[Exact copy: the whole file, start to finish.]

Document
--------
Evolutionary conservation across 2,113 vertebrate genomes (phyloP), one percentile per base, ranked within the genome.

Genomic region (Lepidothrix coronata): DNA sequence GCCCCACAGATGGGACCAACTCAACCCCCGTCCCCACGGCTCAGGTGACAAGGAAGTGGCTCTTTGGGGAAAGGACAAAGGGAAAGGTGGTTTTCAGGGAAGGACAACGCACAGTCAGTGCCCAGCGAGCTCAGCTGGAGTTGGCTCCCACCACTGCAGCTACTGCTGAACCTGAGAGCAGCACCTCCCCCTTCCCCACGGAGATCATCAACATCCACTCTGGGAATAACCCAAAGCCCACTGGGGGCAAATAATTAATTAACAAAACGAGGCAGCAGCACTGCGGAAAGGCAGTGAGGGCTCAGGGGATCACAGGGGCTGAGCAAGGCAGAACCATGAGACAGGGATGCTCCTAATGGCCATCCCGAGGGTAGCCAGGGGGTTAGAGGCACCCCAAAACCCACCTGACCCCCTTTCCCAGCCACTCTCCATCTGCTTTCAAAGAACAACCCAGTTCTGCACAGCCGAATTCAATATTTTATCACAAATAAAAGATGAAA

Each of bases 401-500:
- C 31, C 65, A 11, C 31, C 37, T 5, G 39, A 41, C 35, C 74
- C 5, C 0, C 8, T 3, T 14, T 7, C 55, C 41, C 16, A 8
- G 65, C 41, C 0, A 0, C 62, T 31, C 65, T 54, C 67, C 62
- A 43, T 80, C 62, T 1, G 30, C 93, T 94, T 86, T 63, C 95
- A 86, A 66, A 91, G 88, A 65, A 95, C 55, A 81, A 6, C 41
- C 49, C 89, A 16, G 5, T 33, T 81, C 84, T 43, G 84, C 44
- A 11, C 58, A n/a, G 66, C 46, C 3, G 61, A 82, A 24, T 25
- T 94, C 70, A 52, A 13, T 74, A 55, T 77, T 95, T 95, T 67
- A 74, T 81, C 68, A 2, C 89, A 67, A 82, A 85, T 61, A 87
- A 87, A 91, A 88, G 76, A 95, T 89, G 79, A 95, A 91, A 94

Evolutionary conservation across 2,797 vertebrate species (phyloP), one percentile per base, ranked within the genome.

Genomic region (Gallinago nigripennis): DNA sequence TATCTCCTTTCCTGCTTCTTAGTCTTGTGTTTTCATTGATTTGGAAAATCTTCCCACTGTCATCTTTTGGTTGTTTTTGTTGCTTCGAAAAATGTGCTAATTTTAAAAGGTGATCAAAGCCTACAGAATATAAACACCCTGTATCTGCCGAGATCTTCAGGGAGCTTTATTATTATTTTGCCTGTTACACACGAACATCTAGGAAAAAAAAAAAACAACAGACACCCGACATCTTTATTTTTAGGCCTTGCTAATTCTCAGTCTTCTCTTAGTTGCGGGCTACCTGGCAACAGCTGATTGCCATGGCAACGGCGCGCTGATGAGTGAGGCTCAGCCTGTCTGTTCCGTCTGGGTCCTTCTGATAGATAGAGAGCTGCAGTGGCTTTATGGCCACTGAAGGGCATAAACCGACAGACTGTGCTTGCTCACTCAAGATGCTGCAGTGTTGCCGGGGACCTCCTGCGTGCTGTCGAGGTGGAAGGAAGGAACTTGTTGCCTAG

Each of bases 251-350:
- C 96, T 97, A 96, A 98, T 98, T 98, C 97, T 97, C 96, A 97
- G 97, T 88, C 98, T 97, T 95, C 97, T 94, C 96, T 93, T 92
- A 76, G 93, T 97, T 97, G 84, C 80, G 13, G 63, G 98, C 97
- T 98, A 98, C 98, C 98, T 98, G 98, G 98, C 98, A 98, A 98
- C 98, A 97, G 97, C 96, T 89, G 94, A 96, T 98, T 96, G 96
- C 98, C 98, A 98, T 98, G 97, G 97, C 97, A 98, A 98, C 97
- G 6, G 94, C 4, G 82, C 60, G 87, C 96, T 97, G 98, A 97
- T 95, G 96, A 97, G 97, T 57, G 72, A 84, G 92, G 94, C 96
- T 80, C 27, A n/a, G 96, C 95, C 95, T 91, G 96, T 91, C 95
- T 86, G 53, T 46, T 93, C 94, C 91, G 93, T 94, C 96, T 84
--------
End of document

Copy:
Evolutionary conservation across 2,113 vertebrate genomes (phyloP), one percentile per base, ranked within the genome.

Genomic region (Lepidothrix coronata): DNA sequence GCCCCACAGATGGGACCAACTCAACCCCCGTCCCCACGGCTCAGGTGACAAGGAAGTGGCTCTTTGGGGAAAGGACAAAGGGAAAGGTGGTTTTCAGGGAAGGACAACGCACAGTCAGTGCCCAGCGAGCTCAGCTGGAGTTGGCTCCCACCACTGCAGCTACTGCTGAACCTGAGAGCAGCACCTCCCCCTTCCCCACGGAGATCATCAACATCCACTCTGGGAATAACCCAAAGCCCACTGGGGGCAAATAATTAATTAACAAAACGAGGCAGCAGCACTGCGGAAAGGCAGTGAGGGCTCAGGGGATCACAGGGGCTGAGCAAGGCAGAACCATGAGACAGGGATGCTCCTAATGGCCATCCCGAGGGTAGCCAGGGGGTTAGAGGCACCCCAAAACCCACCTGACCCCCTTTCCCAGCCACTCTCCATCTGCTTTCAAAGAACAACCCAGTTCTGCACAGCCGAATTCAATATTTTATCACAAATAAAAGATGAAA

Each of bases 401-500:
- C 31, C 65, A 11, C 31, C 37, T 5, G 39, A 41, C 35, C 74
- C 5, C 0, C 8, T 3, T 14, T 7, C 55, C 41, C 16, A 8
- G 65, C 41, C 0, A 0, C 62, T 31, C 65, T 54, C 67, C 62
- A 43, T 80, C 62, T 1, G 30, C 93, T 94, T 86, T 63, C 95
- A 86, A 66, A 91, G 88, A 65, A 95, C 55, A 81, A 6, C 41
- C 49, C 89, A 16, G 5, T 33, T 81, C 84, T 43, G 84, C 44
- A 11, C 58, A n/a, G 66, C 46, C 3, G 61, A 82, A 24, T 25
- T 94, C 70, A 52, A 13, T 74, A 55, T 77, T 95, T 95, T 67
- A 74, T 81, C 68, A 2, C 89, A 67, A 82, A 85, T 61, A 87
- A 87, A 91, A 88, G 76, A 95, T 89, G 79, A 95, A 91, A 94

Evolutionary conservation across 2,797 vertebrate species (phyloP), one percentile per base, ranked within the genome.

Genomic region (Gallinago nigripennis): DNA sequence TATCTCCTTTCCTGCTTCTTAGTCTTGTGTTTTCATTGATTTGGAAAATCTTCCCACTGTCATCTTTTGGTTGTTTTTGTTGCTTCGAAAAATGTGCTAATTTTAAAAGGTGATCAAAGCCTACAGAATATAAACACCCTGTATCTGCCGAGATCTTCAGGGAGCTTTATTATTATTTTGCCTGTTACACACGAACATCTAGGAAAAAAAAAAAACAACAGACACCCGACATCTTTATTTTTAGGCCTTGCTAATTCTCAGTCTTCTCTTAGTTGCGGGCTACCTGGCAACAGCTGATTGCCATGGCAACGGCGCGCTGATGAGTGAGGCTCAGCCTGTCTGTTCCGTCTGGGTCCTTCTGATAGATAGAGAGCTGCAGTGGCTTTATGGCCACTGAAGGGCATAAACCGACAGACTGTGCTTGCTCACTCAAGATGCTGCAGTGTTGCCGGGGACCTCCTGCGTGCTGTCGAGGTGGAAGGAAGGAACTTGTTGCCTAG

Each of bases 251-350:
- C 96, T 97, A 96, A 98, T 98, T 98, C 97, T 97, C 96, A 97
- G 97, T 88, C 98, T 97, T 95, C 97, T 94, C 96, T 93, T 92
- A 76, G 93, T 97, T 97, G 84, C 80, G 13, G 63, G 98, C 97
- T 98, A 98, C 98, C 98, T 98, G 98, G 98, C 98, A 98, A 98
- C 98, A 97, G 97, C 96, T 89, G 94, A 96, T 98, T 96, G 96
- C 98, C 98, A 98, T 98, G 97, G 97, C 97, A 98, A 98, C 97
- G 6, G 94, C 4, G 82, C 60, G 87, C 96, T 97, G 98, A 97
- T 95, G 96, A 97, G 97, T 57, G 72, A 84, G 92, G 94, C 96
- T 80, C 27, A n/a, G 96, C 95, C 95, T 91, G 96, T 91, C 95
- T 86, G 53, T 46, T 93, C 94, C 91, G 93, T 94, C 96, T 84